To get overly complex, you could add a swing set on the passenger side for the steering drag link to attach to, and then have it come back and attach to the driver-side steering knuckle. This would allow you to mount your track bar considerably lower on the passenger-side framerail, but it also complicates the steering ratios (see photo).
The problems occur when you try to make everything perfect and simple; sometimes it just won’t work. If you get the track bar flat at full stuff it may hit the passenger framerail (I’ve seen framerails notched to allow full compression). If not, the tires may hit the fenders. It’s OK if the track bar is slightly longer, shorter, or at different angles than the drag link, but the less difference the better. A track bar with a bend in it is also a possibility, but I am less thrilled about this option due to the strength loss. There are, however, some very good forged track bars with bends in them to clear differentials and framerails from the factory. The current Ram truck version and the ’79 Ford F-150 are both options I like, though you may need to shorten them to fit your application, or move the track bar mounts. A straight track bar is usually stronger than a curved bar, but the angle of the track bar is dictated by a straight line through the two mounting points, not the angle of the bar if it is bent. In the end you may need to make some sacrifices here or there to get it as close to level, long, parallel, and even in length as possible.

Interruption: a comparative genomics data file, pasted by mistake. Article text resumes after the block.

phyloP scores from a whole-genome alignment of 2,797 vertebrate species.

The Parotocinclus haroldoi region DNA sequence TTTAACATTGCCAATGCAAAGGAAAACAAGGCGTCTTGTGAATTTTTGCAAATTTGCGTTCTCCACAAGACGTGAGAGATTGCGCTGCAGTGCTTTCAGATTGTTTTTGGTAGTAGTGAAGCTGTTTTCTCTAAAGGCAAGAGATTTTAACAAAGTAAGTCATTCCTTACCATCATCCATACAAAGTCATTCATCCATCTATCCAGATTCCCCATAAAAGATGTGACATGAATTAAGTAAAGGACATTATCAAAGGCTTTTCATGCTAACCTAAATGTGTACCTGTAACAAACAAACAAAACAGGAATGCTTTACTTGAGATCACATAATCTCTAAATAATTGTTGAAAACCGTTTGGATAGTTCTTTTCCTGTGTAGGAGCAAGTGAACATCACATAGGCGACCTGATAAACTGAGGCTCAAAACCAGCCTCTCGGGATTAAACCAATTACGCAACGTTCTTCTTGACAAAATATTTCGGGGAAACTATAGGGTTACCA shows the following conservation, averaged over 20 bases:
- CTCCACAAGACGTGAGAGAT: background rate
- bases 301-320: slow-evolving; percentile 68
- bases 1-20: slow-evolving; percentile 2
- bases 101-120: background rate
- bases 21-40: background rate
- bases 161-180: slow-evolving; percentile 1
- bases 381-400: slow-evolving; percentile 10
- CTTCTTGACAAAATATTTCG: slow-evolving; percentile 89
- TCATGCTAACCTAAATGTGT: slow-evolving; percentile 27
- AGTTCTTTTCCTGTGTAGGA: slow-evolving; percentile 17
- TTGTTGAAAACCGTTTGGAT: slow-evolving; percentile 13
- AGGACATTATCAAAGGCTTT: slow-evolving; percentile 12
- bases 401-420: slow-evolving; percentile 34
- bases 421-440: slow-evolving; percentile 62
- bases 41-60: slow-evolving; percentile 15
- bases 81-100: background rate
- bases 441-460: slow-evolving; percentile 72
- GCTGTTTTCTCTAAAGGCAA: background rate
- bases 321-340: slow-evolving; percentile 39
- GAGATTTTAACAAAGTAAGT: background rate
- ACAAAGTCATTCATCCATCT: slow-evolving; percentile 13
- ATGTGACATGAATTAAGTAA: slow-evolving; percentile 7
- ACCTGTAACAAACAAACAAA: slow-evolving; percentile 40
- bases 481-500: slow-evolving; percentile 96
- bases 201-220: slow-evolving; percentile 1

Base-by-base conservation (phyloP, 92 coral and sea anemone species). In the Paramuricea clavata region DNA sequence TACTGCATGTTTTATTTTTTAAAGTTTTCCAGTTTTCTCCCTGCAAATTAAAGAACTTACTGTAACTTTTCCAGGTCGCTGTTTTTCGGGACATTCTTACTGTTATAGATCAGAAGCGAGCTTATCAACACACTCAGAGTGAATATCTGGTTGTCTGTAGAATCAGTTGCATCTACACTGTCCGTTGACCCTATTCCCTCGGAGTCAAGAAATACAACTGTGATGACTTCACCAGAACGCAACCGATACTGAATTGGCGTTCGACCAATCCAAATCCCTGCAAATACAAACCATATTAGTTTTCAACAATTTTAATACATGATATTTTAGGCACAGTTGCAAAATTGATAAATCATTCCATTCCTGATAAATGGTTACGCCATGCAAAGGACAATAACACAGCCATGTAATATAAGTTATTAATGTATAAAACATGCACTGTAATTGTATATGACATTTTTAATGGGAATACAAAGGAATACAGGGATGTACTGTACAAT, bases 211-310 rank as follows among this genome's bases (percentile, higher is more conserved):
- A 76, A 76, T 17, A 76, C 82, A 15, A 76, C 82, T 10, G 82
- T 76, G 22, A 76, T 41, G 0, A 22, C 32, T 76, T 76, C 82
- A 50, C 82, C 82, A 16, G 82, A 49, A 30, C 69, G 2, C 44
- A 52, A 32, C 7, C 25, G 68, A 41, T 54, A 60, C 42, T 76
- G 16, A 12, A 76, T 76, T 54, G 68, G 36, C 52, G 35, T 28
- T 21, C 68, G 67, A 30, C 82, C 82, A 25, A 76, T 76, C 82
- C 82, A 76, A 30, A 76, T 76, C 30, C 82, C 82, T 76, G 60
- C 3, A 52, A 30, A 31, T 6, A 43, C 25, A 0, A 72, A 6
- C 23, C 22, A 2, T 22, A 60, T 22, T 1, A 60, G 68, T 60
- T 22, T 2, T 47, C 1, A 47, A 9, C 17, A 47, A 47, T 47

I hope this helps you instead of opening a larger can of worms. The setup you have will work, but it could work better. Your question is common to a lot of readers looking to build their own suspensions, so I’m awarding you the Nuts, I’m Confused letter of the month.
Your prize is a coupon for 25 percent off the MSRP of a new set of Pit Bull tires! Pit Bull offers a variety of tires from the street and trail performing radial Maddog and the extra-all-terrain Growler to the vicious Rockers. With sizes ranging from 30 to 44 inches, Pit Bull should have just what you need for your Bronco. For more info check out pitbulltires.com or call 314.621.8954.